This is a sort of a beacon, informing all receiving servers about the DMARC template – how to identify the sender and how to proceed if there is an issue.

Once the server receives the DMARC policy of a given DNS, it proceeds by checking DKIM and SPF. The message has to “align” with either one of those to be delivered.

If the “From” domain and the DKIM d=domain match, then the DKIM aligns. If the “From” domain and the return address of the message (or “envelope from”) match, then the SPF aligns.

When the receiver successfully verifies the identity of the sender, your email will be delivered, but what if the validation check fails?

Going deeper

DMARC records keep track of activity and these reports include data on all emails. So if a message could not be validated, the DMARC policy will dictate what happens next. This is why the method is considered an authentication protocol; it initiates processing based on predetermined policy. There are three available policies: none, quarantine, and reject.

Obviously, the first policy treats all messages in the same manner, regardless of whether they have passed the validation check successfully or not. It’s most useful for monitoring trends before you actually enact one of the remaining policies. So if a message doesn’t have DMARC validation, the sender receives a report and that’s it until the sender takes additional action.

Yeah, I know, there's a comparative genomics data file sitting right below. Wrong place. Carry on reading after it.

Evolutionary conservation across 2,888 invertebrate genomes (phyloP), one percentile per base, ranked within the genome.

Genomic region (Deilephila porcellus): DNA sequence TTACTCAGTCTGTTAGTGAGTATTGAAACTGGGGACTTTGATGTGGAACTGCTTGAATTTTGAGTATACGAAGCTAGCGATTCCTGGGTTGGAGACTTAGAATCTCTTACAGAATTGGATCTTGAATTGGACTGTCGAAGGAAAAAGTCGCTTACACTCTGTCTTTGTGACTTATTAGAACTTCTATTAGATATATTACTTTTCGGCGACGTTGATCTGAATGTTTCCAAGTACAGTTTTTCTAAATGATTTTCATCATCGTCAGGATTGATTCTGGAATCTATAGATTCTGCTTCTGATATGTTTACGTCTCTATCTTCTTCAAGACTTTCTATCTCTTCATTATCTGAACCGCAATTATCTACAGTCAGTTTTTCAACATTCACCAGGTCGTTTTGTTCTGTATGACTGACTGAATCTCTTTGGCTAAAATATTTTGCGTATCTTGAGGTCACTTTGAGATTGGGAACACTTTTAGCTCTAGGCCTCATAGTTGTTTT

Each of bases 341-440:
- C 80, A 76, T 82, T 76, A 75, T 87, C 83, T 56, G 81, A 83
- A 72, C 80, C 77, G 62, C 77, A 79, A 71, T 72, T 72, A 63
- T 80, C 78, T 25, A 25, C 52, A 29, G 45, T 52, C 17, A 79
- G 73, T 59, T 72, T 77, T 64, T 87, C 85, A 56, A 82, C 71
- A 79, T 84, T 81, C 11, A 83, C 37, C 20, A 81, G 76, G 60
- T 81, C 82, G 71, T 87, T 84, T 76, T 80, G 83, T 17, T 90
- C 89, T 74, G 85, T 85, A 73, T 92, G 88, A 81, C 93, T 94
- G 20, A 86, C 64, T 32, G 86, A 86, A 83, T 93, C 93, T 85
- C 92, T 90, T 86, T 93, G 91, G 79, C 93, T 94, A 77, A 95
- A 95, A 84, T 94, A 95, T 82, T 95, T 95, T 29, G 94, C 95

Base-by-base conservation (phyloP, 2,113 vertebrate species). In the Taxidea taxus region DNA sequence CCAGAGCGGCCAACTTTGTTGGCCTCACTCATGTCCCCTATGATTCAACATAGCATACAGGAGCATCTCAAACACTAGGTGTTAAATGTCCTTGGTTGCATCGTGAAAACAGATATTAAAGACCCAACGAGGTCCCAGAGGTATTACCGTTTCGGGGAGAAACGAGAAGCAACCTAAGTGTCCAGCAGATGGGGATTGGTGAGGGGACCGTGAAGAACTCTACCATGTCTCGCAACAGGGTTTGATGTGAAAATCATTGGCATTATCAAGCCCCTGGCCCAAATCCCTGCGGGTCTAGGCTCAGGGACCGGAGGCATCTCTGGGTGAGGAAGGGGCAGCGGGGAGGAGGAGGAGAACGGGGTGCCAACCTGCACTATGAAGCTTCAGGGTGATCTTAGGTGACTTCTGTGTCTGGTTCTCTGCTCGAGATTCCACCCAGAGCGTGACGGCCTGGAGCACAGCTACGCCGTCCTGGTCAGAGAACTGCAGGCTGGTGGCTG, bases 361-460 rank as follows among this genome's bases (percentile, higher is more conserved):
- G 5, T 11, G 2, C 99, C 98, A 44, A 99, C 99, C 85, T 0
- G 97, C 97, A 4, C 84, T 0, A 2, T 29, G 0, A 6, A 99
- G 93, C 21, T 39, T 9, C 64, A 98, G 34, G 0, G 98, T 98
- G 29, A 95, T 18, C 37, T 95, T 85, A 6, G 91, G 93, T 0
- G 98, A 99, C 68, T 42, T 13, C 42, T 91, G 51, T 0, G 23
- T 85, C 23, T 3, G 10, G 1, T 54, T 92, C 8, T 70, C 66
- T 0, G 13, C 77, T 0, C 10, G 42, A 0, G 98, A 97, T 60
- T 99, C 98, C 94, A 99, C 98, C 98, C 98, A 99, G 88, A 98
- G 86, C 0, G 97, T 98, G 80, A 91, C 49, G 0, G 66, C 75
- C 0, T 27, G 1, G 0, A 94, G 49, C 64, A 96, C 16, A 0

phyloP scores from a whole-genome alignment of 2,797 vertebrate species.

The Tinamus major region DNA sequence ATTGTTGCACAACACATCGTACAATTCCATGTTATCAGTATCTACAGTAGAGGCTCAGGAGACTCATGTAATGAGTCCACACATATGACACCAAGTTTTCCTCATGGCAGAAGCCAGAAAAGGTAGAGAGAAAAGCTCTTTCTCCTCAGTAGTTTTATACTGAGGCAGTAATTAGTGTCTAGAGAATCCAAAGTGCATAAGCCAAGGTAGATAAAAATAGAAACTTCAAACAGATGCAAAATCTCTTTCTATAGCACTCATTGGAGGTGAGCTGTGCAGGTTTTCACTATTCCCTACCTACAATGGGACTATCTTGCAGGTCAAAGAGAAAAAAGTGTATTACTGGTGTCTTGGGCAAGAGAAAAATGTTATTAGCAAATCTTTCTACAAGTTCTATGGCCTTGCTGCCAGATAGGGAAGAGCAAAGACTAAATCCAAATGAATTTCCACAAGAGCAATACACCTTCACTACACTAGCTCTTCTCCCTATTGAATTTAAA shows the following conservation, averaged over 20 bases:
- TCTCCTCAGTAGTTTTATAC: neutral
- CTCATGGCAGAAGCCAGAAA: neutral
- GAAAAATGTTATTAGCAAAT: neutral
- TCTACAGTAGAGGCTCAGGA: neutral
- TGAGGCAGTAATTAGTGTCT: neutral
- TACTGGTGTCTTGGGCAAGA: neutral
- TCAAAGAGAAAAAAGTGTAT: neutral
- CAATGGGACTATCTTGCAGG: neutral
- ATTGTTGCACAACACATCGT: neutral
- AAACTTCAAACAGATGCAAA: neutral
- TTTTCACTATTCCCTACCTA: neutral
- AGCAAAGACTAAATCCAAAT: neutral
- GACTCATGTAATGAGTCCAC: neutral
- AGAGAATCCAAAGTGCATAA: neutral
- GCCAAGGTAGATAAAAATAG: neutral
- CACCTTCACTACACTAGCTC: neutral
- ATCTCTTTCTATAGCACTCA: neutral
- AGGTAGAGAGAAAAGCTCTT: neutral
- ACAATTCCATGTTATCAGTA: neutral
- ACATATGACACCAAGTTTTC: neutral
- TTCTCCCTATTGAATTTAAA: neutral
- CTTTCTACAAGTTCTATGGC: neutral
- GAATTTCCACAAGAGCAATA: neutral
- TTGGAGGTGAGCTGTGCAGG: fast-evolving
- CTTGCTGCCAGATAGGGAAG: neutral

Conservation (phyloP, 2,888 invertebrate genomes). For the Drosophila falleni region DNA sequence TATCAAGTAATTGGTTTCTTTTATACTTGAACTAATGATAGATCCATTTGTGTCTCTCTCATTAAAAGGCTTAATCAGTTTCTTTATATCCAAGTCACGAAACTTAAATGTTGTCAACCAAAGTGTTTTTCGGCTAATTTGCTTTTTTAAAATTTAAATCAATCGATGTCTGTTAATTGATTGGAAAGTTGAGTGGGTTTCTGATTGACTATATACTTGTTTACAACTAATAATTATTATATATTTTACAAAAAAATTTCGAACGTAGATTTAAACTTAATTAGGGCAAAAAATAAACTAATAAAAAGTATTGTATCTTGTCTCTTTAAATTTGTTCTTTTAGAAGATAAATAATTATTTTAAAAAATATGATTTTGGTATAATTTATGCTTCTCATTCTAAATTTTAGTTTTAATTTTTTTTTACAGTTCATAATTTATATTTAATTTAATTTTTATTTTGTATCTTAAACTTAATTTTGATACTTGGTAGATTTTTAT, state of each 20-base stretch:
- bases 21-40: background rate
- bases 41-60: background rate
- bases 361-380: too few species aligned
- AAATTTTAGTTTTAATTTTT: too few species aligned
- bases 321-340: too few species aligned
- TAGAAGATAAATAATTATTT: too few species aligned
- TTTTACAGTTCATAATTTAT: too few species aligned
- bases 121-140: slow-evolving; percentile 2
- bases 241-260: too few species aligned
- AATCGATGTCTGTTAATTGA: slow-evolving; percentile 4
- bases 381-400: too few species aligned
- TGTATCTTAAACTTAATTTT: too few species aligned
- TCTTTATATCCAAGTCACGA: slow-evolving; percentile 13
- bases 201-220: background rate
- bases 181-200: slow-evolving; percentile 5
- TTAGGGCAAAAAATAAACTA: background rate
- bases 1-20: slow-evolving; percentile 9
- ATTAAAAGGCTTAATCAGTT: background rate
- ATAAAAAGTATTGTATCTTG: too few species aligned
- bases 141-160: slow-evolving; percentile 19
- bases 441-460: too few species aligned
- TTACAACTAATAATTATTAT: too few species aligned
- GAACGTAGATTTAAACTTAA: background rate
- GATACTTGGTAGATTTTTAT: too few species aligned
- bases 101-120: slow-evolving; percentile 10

Quarantine DMARC policy instructs the receiver to treat messages that failed validation as spam. When this policy is activated, authenticated messages go into the recipients’ inbox, and the unauthenticated emails go into the spam folder. The server has protected its client, and if the recipient doesn't open the spam folder, they will never know that someone tried to send them a message from an invalidated source.

The most strict policy is – “reject”. When a message fails to authenticate, DMARC will reject the message straight away. This eliminates the opportunity to phish and scam the recipient or introduce malicious software to their computer.

Implementation of the DMARC protocol is useful for domain owners too. It’s one of the rare tools in the digital marketing industry that allows you to discover whether someone is trying to impersonate you and contacts your clients without your permission. You have a proactive role in maintaining a solid sender reputation and prevent anyone from using your domain identity to attack your customers. DMARC Record vs DMARC Report

Your DMARC record contains the policy and is meant for the receiving end (ISP), while the DMARC report is addressed to the domain owner and serves to track activity from your domain. Let’s examine them in greater detail.

What does the DMARC record include?

v=DMARC1; p=none; pct=100; rua=mailto:[email protected];

In essence, we are talking about a version of a standard DNS TXT record that will share data with ISPs regarding how your domain is used and its policy so that a server can follow the instructions.